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Papa Bear
09-11-2005, 07:28 PM
This one is a name, not a picture: What 4000' peak in New England was once known as Potato Hill?

Why/when was it changed to its present name?

See if you can get it without Googling it.

grouseking
09-11-2005, 08:26 PM
I read this somewhere once...I think in college (which was just a few months ago for me :D ). It's in Vermont I think, so it might be Mt Abraham, cause i don't remember Killington or Mansfield or Camels Hump being mentioned. So Abraham is my guess. Do I get an "A" if its right?? :)

grouseking

Papa Bear
09-11-2005, 08:30 PM
I read this somewhere once...I think in college (which was just a few months ago for me :D ). It's in Vermont I think, so it might be Mt Abraham, cause i don't remember Killington or Mansfield or Camels Hump being mentioned. So Abraham is my guess. Do I get an "A" if its right?? :)

grousekingGood guess, Abraham it is. But what about part 2 of the question? Anyone?

We don't give out letter grades here, you get to climb the mountain instead. :D :D

grouseking
09-11-2005, 08:41 PM
Well, I cannot answer that second part without looking it up, unless they used to grow lots of potatoes in the valley, but I have no idea why they would change the name to Abraham. Biblicical?? Lincoln? Don't know...

P.S. I can't wait to climb it!

professor
09-12-2005, 10:34 AM
The USGS benchmark on the summit of Mt. Abe still says "Potato Hill" I guess that if you can find the date of the placement of the benchmark, you can learn something about the timing of the name change. As for the Abe Lincoln connection to the summit ridge between Lincoln gap and Appalachian gap, the followin sheds some light on it:
From http://www.virtualvermont.com/towns/warren.html

Lincoln Mountain is made up of five peaks, all at more than 3,800 feet: Lincoln Peak, Cutts Peak, Mount Ellen, Mount Abraham, Nancy Hanks Peak. Seeing the name Lincoln Mountain and then Mount Abraham and Nancy Hanks Peak, strangers assume with considerable justice that these names were given to honor President Abraham Lincoln and his mother. Not so: the mountain received its name from the fact that this section of Warren was once part of Lincoln town in Addison County to the west (chartered in 1780). It was only later that the Abraham and Nancy Hanks elevations were named as a play on the Lincoln name and its associations.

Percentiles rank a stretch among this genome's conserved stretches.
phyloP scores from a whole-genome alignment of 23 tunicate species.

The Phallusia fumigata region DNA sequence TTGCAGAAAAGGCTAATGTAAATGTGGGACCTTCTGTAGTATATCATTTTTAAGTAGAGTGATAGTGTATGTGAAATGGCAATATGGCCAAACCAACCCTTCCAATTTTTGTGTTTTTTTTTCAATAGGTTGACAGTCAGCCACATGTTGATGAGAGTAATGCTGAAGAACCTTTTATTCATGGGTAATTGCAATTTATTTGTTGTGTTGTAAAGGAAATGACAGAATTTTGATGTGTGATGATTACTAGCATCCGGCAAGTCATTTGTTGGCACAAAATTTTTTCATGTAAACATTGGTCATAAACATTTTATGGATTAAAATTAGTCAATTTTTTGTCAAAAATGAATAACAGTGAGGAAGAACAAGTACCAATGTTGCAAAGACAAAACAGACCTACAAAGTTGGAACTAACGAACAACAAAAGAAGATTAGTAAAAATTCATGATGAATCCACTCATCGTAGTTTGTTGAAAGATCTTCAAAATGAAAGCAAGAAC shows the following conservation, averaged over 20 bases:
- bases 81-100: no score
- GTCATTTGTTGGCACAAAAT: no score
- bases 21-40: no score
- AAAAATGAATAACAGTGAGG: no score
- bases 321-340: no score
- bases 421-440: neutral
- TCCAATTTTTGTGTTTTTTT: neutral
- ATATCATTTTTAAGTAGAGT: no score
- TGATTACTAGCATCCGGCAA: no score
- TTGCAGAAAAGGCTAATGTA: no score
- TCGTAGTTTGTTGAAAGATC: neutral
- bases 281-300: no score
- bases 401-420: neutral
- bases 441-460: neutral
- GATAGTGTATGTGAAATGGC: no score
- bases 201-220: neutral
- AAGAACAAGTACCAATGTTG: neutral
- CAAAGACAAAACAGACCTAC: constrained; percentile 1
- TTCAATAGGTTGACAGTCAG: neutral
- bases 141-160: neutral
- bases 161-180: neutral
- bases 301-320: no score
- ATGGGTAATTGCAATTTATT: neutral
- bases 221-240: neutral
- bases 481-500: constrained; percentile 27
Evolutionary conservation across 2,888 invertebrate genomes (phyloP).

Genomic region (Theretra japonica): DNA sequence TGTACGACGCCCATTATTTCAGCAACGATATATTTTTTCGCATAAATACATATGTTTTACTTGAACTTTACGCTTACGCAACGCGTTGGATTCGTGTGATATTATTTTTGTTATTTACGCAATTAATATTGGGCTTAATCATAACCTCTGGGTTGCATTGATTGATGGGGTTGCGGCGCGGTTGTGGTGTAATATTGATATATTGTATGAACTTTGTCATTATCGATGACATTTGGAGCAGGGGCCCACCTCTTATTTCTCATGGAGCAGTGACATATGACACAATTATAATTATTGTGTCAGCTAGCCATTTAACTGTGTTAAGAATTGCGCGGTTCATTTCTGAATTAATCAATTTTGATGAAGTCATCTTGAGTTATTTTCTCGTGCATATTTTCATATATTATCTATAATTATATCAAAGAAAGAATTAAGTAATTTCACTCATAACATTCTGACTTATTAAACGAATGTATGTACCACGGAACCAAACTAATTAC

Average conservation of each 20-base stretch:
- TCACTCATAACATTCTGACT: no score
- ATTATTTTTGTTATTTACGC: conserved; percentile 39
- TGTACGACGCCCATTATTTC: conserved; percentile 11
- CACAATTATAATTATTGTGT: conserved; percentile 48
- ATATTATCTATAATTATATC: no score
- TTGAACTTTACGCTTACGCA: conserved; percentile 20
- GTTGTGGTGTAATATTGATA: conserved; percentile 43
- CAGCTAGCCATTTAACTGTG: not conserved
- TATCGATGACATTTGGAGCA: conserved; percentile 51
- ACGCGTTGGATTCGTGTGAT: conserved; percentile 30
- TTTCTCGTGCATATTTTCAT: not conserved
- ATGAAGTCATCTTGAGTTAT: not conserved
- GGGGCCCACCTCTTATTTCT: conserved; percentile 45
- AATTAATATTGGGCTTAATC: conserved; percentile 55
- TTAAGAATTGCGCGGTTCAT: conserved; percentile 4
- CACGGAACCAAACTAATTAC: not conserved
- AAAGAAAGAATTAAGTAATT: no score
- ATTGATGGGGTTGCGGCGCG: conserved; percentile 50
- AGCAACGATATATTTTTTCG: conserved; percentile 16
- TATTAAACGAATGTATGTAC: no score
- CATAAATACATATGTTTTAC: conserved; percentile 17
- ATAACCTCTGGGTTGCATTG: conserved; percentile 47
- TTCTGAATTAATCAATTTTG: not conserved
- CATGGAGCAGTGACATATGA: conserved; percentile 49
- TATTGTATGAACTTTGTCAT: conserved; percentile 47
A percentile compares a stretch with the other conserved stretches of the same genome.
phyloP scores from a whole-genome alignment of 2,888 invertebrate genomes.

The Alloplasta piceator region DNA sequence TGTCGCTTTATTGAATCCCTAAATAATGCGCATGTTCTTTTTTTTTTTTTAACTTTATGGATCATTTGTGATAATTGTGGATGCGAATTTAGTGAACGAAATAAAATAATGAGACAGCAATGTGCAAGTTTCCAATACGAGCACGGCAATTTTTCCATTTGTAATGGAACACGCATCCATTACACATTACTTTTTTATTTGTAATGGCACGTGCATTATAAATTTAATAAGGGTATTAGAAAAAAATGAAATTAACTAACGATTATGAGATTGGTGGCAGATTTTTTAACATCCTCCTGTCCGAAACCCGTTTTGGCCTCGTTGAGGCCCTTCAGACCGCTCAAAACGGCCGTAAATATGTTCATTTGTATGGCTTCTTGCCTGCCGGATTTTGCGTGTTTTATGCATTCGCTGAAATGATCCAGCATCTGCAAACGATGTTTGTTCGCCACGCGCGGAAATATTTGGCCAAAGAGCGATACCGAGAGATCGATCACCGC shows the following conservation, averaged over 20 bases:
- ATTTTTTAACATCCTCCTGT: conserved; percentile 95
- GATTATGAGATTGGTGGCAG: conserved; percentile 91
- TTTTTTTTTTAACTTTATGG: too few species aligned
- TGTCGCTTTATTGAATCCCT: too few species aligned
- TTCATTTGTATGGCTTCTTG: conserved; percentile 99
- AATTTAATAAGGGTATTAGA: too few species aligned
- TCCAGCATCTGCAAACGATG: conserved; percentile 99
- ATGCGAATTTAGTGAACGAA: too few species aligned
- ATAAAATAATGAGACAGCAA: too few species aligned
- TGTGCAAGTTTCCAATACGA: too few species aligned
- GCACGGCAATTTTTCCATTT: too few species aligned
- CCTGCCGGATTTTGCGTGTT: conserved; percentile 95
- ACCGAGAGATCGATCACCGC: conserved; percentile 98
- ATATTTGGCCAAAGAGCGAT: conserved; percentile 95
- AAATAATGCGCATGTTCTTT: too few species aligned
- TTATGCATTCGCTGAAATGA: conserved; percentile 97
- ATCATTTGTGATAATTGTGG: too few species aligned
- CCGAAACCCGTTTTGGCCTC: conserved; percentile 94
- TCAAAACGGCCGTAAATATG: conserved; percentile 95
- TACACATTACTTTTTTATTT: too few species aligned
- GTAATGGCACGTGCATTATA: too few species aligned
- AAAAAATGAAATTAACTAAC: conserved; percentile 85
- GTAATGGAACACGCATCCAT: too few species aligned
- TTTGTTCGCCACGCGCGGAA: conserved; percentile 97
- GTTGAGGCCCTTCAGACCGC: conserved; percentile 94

Mt Abe is a great half-day hike to an above tree-line summit, and highly recommended. It was my oldest daugther's first real mountain (she climbed it with me when she was six), and given its proximity to my home, I've climbed it more than any other peak (probably a dozen times or so), including last Saturday.

Papa Bear
09-12-2005, 11:08 AM
The USGS benchmark on the summit of Mt. Abe still says "Potato Hill" I guess that if you can find the date of the placement of the benchmark, you can learn something about the timing of the name change. ....Actually the USGS benchmark was placed in 1978 to replace an iron bolt originally placed in 1875. The report from 1978 reads in part:

STATION RECOVERY (1978)

RECOVERY NOTE BY NATIONAL GEODETIC SURVEY 1978 (CLN)
THE AZIMUTH MARK AND REFERENCE MARKS 1 AND 2 WERE RECOVERED IN GOOD
CONDITION. THE IRON BOLT MARKING THE STATION HAD BEEN BENT OVER.
UPON TRYING TO STRAIGHTEN THE BOLT IT BROKE OFF FLUSH WITH THE
GROUND. THE CENTER OF THE BOLT WAS PLUMBED AND A STATION MARK
DISK WAS SET AT THIS TIME. THE DISTANCE TO THE REFERENCE MARKS
CHECKED. THE DIRECTION TO REFERENCE MARK 2 CHECKED.

...

THE STATION MARK IS A STANDARD DISK STAMPED POTATO HILL 1875 1978,
CEMENTED IN A DRILL HOLE IN OUTCROPPING BEDROCK THAT IS FLUSH WITH
THE GROUND SURFACE. IT IS ON THE HIGHEST POINT OF HILL.So the name "Potato Hill" was stamped on the disk to preserve the original name in the USGS files.

Here's a link to the complete station data: Benchmark data (http://www.ngs.noaa.gov/cgi-bin/ds_mark.prl?PidBox=PG1677)

Seeing the name Lincoln Mountain and then Mount Abraham and Nancy Hanks Peak, strangers assume with considerable justice that these names were given to honor President Abraham Lincoln and his mother. Not so: the mountain received its name from the fact that this section of Warren was once part of Lincoln town in Addison County to the west (chartered in 1780). It was only later that the Abraham and Nancy Hanks elevations were named as a play on the Lincoln name and its associations.Although it's true the mountain was named after the town (Lincoln) which predates the president, the peak names wre indeed named after the president and his family, although as you say, it was intended as a play on words. Here's a quote from a report made in 1887 by the Coast and Geodetic Survey team:
POTATO HILL IS SOMETIMES CALLED MOUNT ABRAHAM LINCOLN BUT
IT IS BETTER KNOWN BY THE FORMER NAME. THE OLD CUTTS ROAD
TO THE TOP IS WELL KNOWN.Thanks for the information Professor. I love this stuff.